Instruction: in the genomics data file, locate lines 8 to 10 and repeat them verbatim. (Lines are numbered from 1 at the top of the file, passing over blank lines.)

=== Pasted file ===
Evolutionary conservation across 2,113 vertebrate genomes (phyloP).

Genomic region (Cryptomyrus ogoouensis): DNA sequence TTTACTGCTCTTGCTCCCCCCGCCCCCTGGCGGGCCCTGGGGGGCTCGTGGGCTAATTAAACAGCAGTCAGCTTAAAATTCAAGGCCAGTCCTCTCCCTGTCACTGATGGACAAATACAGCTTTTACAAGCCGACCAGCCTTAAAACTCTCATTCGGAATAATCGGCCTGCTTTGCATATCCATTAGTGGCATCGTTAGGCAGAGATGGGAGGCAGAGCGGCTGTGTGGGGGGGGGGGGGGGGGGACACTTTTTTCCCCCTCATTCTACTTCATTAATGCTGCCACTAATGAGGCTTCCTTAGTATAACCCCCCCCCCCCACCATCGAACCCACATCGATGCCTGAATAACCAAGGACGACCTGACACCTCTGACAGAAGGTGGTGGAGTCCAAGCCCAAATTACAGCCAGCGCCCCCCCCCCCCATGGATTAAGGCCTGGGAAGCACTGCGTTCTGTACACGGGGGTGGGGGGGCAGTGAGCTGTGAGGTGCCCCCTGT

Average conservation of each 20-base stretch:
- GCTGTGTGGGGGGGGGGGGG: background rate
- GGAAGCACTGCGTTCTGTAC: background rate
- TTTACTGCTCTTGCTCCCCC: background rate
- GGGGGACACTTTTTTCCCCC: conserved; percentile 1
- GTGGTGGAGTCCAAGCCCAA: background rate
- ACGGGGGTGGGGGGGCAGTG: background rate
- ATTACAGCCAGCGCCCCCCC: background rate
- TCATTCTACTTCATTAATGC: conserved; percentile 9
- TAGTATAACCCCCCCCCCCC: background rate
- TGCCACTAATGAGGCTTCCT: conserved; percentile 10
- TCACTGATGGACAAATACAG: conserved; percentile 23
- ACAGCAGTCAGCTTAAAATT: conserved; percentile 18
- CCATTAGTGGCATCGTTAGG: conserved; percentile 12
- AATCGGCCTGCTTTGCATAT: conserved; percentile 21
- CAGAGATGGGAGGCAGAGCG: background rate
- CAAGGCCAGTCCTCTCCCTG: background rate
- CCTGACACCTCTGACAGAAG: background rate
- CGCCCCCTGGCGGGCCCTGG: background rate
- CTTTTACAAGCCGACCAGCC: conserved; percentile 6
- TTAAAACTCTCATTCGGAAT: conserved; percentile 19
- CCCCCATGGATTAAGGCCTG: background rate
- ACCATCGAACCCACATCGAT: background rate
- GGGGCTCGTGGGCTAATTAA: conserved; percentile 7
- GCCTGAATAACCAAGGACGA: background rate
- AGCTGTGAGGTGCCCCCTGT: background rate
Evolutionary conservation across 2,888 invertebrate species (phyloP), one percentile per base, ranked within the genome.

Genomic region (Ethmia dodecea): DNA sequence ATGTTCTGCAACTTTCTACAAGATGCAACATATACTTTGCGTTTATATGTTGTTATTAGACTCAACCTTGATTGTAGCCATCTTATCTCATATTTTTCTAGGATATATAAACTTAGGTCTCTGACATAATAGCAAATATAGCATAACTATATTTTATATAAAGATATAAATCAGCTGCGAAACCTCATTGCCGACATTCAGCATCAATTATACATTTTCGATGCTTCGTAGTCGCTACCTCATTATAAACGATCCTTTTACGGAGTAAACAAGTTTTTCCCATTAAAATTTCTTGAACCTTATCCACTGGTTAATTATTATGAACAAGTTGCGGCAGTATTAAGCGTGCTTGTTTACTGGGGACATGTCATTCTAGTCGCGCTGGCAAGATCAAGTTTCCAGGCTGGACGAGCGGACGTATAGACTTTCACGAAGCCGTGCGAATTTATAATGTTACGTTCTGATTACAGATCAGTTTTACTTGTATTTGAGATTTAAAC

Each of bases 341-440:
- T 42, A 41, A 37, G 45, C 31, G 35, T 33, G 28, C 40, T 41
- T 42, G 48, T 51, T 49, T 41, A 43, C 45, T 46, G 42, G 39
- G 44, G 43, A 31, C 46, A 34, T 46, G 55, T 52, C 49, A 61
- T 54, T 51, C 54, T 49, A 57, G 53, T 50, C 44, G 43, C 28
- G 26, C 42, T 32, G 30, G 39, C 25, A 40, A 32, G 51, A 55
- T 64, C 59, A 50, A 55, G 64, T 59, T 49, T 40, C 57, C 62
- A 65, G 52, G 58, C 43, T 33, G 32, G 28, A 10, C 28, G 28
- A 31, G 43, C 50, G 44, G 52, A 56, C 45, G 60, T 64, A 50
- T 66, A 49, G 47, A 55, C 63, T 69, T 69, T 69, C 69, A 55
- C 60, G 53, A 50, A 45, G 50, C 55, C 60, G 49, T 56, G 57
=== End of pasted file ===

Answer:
- GTGGTGGAGTCCAAGCCCAA: background rate
- ACGGGGGTGGGGGGGCAGTG: background rate
- ATTACAGCCAGCGCCCCCCC: background rate